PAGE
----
KC Choir rings in holiday

Observer senior reporter

Tuesday, December 19, 2017

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The sounds of music for the season echoed through the chapel at the University of the West Indies on Sunday, as the Kingston College Chapel Choir continued a decades-old tradition with their annual holiday concert.

One is always struck by the obvious work the choir masters have to put in each year to bring the choristers up to the high standard one comes to expect from this renowned choir. This year is no different, as conductor Audley Davidson managed to not only attempt, but succeed in producing a great showing by his charges.

For just over two hours, the audience — which packed the popular venue — received a treat for the ears and soul, as 30 pieces of music were presented by the 47 voices which comprise the choir. One of the great things about a good boys' choir is finding that blend of voices, from treble to bass, to fill the parts of a work. Davidson and his team were able to choose pieces which showcased all these parts to great effect.

The trebles, the majority of whom are young first-formers and new to this type of music, truly sang for their supper. These youngsters produced magical tones, hitting heady highs in a number of the works. The denouement to Gloria was impressive. Their descant work for Once in Royal David City offered goosebumps.

The choir also showed that it did not need musical accompaniment as a crutch. A number of pieces were delivered a capella, to great effect. These included Carol of the Drum (Little Drummer Boy), Deck the Halls, and Ding Dong Merrily on High.

The range and diversity of music presented ensured there was never a dull moment. The sensitivity required for Christmas Lullaby was achieved, as the soft tones required to rock the Christ child to sleep were achieved, while the life and lustre required for Joan Andrea Hutchinson's Peace and Love stirred the audience. For the latter, soloist Ricardo Smith showcased the fact that the choristers are young men adept popular culture as he danced up a storm, throwing in a number of dance moves including the the most current — Fling.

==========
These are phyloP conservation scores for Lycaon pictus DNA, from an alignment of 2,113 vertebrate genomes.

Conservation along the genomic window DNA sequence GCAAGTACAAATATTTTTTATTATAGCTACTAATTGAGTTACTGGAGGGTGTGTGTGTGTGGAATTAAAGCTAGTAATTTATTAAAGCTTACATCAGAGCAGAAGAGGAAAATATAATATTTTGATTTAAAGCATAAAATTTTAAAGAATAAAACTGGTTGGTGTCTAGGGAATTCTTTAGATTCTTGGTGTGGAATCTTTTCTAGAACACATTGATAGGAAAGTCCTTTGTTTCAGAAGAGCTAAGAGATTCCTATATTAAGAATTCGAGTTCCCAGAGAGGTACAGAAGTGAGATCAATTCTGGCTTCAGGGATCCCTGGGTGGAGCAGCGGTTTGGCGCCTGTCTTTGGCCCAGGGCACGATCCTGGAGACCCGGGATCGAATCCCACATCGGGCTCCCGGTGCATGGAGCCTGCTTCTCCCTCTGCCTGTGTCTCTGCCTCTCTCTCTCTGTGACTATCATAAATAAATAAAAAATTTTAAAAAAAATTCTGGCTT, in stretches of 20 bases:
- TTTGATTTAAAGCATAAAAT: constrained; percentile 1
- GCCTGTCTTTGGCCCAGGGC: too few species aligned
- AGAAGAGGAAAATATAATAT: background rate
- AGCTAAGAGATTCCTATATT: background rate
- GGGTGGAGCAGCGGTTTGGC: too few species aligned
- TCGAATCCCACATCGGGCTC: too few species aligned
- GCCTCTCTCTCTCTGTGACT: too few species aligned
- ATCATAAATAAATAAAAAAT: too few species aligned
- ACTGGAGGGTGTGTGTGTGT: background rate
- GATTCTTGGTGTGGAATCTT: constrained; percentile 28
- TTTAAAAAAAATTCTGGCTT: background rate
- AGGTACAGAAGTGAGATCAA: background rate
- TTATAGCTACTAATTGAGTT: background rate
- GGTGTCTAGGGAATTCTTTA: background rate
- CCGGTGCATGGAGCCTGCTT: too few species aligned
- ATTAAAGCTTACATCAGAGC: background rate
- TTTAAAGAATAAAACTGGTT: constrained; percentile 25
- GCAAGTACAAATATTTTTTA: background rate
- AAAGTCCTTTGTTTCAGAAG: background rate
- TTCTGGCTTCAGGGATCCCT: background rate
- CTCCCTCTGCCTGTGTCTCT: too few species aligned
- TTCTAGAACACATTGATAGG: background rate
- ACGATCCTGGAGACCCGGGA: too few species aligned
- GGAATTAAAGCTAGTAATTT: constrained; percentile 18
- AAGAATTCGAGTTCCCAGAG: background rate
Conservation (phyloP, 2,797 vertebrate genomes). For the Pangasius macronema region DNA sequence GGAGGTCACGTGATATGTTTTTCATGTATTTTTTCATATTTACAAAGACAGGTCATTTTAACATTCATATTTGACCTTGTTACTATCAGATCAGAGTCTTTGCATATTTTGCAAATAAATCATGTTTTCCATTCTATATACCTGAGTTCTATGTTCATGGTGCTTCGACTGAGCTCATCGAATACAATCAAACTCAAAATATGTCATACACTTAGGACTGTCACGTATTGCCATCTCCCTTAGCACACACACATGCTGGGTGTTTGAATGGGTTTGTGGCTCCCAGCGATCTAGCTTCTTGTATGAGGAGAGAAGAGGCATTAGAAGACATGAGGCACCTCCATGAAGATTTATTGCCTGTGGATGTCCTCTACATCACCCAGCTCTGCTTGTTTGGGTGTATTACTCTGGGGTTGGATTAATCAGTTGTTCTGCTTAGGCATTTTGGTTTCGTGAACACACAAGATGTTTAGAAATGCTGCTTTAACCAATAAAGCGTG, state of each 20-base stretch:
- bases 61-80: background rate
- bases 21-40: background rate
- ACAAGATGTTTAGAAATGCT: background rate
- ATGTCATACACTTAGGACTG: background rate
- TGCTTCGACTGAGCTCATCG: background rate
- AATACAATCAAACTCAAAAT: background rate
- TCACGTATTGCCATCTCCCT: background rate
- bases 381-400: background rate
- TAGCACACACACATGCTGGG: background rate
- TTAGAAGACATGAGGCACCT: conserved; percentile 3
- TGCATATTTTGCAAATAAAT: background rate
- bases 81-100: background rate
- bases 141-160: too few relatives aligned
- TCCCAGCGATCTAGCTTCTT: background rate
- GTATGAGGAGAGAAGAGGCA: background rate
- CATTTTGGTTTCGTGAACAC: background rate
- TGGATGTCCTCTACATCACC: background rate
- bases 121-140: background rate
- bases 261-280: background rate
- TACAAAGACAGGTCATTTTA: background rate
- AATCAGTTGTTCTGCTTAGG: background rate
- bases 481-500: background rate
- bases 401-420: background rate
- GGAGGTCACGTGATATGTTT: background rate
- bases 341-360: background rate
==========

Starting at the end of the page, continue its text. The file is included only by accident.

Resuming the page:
Armani Moodie is also a star in the making. The youngster, who was discovered by Davidson only days before the performance, almost brought the house down when he 'soloed' with Mary Did You Know. His tone and presence was engaging and the audience appreciated his presentation. He should refrain from covering his face with the microphone, but that will come with experience and training.

With another concert set for January 7 at Saxthorpe Methodist Church in St Andrew, the choir will have the time to make necessary adjustments to some pieces. The choristers seemed to have lost interest midway into This Christmastide, the carol written for African American soprano Jessye Norman. The choir was also too loud and drowned soloist Lucette Cargill during O Holy Night.

Divided into two parts, the first half of the evening featured the music from Cantata 140 Sleepers Wake by the German composer Johann Sebastian Bach. For this Davidson drew on the experience of soloists Cargill, (soprano); Lieutenant Commander John McFarlane (tenor); and young bass Cayliston Blake, with choral support from the choir. The texture and depth of this work was greatly enhanced by the 12-member Samuel Felsted Chamber Orchestra. Their impressive work was felt on Zion Hear Her Watchmen Calling, as the violins truly came to life on this popular work.

The Brass Quintet of Jamaica, five young men on tuba, French horn, trombone and two trumpets also showed great promise with their presentation of Have Yourself A Merry Little Christmas and the Carol of the Bells.




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